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Through time and space

I just finished off an amazing plate of my Abuela's tomato salad.  It's a remarkably simple thing, like many great foods are, composed simply of thinly sliced ripe tomatoes, thinly sliced sweet onions and a light drizzle of good olive oil and red wine vinegar spread out over a large platter.  I like it salted with kosher or sea salt that doesn't quite all dissolve on the tomatoes.

I cut the first slice into a bite sized  piece and the second it touched my tongue, I was back at my grandmother's lunch table in the courtyard of her house in Spain. 

I could see the faces of my cousins sitting around me and the scratchiness of the orange and brown tablecloth she always put on the table against my knees.  I remember the angle of the sun and the way it looked shining through the grape leaves in the vineyard beyond the chicken coop.   We sat there every afternoon, on a hodge podge collection of mismatched chairs and stools, under the eaves of the out building where my Abuela had her summer kitchen. 

After the salad there was usually a fish dish or some meat that I didn't pay much attention to because I wasn't interested.  For three or four summers, this tomato salad was my lunch every day.  I'd also eat fresh fried potatoes and these tiny green peppers that were fried until they were almost black and then liberally salted.  The bread that was delivered to the house every other day was the best bread I've ever eaten-- crusty but moist on the inside with a strong wheaty taste, not the insipid white bread with soft crust that I can get here.  After all of the tomatoes were gone I'd tear off huge chunks of the break and sop up the vinaigrette and tomato juice, leaving my plate wiped clean.  

Some of my cousins spoke rusty English and my grandmother spoke none at all but we still managed to communicate with each other.  My uncle Fernando, the English teacher, would sometimes translate for me if he was around.  She knew I loved that tomato salad and  it always reminds me of those summers in Spain, where wild blackberries grown on thorny bushes along the roadside.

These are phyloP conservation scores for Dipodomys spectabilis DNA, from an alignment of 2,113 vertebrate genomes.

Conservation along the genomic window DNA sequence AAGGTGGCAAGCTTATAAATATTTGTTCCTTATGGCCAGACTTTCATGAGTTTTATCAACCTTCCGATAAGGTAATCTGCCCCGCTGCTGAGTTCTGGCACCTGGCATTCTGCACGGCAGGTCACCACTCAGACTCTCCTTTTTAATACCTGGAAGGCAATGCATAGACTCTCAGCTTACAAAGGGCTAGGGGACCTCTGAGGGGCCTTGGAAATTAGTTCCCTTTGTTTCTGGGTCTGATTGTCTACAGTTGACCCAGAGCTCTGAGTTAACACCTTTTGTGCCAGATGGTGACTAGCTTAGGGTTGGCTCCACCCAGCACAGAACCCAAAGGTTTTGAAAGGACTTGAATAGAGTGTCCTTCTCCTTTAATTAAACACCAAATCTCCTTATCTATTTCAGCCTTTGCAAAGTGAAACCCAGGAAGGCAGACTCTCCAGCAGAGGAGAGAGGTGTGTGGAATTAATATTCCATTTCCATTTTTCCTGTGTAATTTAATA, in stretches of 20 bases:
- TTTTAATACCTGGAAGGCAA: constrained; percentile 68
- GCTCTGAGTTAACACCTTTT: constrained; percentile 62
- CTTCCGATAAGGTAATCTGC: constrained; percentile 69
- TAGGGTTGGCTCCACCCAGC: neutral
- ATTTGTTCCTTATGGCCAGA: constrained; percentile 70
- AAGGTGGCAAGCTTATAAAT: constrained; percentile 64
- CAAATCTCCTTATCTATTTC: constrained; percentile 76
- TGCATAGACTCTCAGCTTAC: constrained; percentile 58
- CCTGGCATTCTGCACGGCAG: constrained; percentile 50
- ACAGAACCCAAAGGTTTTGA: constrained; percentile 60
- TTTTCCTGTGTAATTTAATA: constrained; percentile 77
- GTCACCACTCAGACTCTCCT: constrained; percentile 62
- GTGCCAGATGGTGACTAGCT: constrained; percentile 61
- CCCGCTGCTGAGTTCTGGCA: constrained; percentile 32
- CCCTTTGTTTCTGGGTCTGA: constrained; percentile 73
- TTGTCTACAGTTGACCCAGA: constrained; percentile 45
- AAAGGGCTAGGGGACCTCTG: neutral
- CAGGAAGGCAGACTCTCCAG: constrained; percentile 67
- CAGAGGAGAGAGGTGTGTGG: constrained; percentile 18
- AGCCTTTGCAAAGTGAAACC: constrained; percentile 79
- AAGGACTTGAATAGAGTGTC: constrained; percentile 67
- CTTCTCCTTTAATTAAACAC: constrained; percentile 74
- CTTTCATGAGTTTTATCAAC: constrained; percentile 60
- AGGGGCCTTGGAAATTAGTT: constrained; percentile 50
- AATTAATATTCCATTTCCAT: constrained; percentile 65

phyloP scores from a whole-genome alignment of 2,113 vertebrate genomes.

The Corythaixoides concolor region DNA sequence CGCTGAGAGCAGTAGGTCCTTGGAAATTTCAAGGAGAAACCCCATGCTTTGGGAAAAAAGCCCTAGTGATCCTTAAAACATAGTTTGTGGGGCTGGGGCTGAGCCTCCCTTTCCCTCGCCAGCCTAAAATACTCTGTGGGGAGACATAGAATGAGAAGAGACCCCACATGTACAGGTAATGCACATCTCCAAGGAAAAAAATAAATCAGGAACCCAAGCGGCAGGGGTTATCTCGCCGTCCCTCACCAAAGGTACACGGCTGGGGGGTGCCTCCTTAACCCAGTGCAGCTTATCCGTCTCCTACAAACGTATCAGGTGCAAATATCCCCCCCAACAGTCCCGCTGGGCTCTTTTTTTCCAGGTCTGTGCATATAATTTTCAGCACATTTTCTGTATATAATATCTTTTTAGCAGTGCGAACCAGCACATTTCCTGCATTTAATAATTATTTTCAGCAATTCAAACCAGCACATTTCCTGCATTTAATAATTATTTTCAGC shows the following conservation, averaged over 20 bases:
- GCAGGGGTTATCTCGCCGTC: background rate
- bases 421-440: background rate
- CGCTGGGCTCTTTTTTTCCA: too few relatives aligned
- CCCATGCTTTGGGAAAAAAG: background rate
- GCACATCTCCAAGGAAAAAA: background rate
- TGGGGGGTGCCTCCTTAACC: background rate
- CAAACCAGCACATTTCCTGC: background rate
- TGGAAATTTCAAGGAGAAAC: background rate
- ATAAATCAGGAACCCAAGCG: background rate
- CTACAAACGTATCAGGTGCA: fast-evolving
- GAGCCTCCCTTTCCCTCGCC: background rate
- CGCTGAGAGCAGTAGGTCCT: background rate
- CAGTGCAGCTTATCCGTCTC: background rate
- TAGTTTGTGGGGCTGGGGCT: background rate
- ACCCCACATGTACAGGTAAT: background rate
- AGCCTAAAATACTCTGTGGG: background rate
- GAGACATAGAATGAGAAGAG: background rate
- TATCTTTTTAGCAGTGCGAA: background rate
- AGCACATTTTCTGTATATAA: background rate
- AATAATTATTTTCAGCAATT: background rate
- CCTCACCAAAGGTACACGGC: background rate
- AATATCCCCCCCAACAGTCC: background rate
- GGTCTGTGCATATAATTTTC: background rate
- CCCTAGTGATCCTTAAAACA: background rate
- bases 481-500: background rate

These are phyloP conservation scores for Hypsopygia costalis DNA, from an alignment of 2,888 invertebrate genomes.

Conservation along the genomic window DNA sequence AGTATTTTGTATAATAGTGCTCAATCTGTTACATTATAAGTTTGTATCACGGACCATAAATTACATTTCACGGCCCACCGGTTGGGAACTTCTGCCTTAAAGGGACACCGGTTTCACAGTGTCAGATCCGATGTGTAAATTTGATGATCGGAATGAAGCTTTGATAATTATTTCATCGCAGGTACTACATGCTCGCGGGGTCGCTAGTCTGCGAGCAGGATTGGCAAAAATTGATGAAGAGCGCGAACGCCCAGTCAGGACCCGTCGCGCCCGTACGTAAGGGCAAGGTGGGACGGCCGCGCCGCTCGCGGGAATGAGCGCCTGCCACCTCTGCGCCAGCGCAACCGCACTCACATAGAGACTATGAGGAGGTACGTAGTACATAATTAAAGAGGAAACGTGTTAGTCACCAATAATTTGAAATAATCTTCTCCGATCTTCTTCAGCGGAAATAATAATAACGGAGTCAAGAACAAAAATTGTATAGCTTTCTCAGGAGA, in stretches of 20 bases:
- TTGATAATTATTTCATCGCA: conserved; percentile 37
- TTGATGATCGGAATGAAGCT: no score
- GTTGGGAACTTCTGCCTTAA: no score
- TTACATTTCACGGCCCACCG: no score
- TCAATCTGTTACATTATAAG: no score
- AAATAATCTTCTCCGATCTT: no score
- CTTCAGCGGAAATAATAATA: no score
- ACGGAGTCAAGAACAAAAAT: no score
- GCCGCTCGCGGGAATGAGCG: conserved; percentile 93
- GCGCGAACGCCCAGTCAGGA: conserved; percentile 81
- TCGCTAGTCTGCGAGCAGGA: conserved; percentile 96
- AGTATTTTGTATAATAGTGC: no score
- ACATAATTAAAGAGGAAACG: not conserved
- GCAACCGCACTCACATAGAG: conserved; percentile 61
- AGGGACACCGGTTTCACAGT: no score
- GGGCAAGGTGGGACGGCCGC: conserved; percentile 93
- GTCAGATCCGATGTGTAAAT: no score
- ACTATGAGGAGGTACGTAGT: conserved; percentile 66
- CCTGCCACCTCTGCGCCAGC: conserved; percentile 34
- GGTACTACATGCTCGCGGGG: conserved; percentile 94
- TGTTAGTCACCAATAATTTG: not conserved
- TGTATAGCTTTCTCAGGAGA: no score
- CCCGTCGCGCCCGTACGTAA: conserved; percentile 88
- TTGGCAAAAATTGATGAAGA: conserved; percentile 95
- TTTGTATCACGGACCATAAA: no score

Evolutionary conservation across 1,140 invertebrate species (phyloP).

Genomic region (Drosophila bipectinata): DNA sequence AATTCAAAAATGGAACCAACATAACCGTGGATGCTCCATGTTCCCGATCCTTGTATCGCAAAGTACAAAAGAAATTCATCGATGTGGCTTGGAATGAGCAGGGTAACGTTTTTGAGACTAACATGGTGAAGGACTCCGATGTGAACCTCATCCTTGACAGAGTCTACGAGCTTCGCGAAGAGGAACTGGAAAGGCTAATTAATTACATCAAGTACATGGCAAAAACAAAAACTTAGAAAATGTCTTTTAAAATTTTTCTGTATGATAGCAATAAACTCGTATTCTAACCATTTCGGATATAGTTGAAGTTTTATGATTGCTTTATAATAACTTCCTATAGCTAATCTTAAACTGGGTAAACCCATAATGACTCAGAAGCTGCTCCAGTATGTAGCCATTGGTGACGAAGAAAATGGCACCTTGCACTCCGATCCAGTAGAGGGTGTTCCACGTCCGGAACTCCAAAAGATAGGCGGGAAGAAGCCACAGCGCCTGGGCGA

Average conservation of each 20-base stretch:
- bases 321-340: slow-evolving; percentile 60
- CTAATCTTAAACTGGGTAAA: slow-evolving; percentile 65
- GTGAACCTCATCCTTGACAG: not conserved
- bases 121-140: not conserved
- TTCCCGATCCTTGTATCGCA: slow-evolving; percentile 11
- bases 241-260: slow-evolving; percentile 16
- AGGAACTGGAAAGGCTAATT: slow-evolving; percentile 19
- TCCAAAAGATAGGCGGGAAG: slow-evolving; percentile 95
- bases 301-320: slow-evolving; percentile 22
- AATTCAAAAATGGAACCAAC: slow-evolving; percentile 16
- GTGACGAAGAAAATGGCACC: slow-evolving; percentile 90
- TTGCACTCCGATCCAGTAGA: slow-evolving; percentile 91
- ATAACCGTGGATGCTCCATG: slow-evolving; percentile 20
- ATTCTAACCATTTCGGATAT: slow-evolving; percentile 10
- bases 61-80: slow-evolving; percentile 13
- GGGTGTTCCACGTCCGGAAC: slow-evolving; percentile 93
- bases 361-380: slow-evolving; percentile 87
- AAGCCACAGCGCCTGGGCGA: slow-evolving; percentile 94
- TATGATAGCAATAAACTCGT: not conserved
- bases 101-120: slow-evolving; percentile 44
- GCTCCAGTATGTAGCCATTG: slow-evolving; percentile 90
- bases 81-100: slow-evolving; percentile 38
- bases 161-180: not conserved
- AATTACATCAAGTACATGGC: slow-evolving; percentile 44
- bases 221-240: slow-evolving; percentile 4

I wish I had taken more pictures of the little village the last time I was there, the stone farm buildings that had been there for hundreds of years; the orreyos, big elevated stone buildings used to dry corn; the Carregal, a low marshy area that's flooded when the tide comes in; the Dunas, the local beach surrounded by sand dunes. 

Now I'm longing to go back.  I haven't walked those roads since 1991 and it's time to think about going back.  All because of a tomato salad.

Comments

rubyprincess
Jul. 4th, 2008 01:28 am (UTC)
Such a sweet recollection.
You know, before my ex-h visited NJ he doubted the quality of our produce (hello? can you say Garden State???) and once he had a Jersey tomato salad, he wept. My mom used to overnight us Jersey tomatoes when we lived in Los Angeles.
purplejuli
Jul. 8th, 2008 03:18 pm (UTC)
Jersey tomatoes = best in the world.

I think I may steal soil from NJ to put in a raised bed to grow tomatoes out here. :)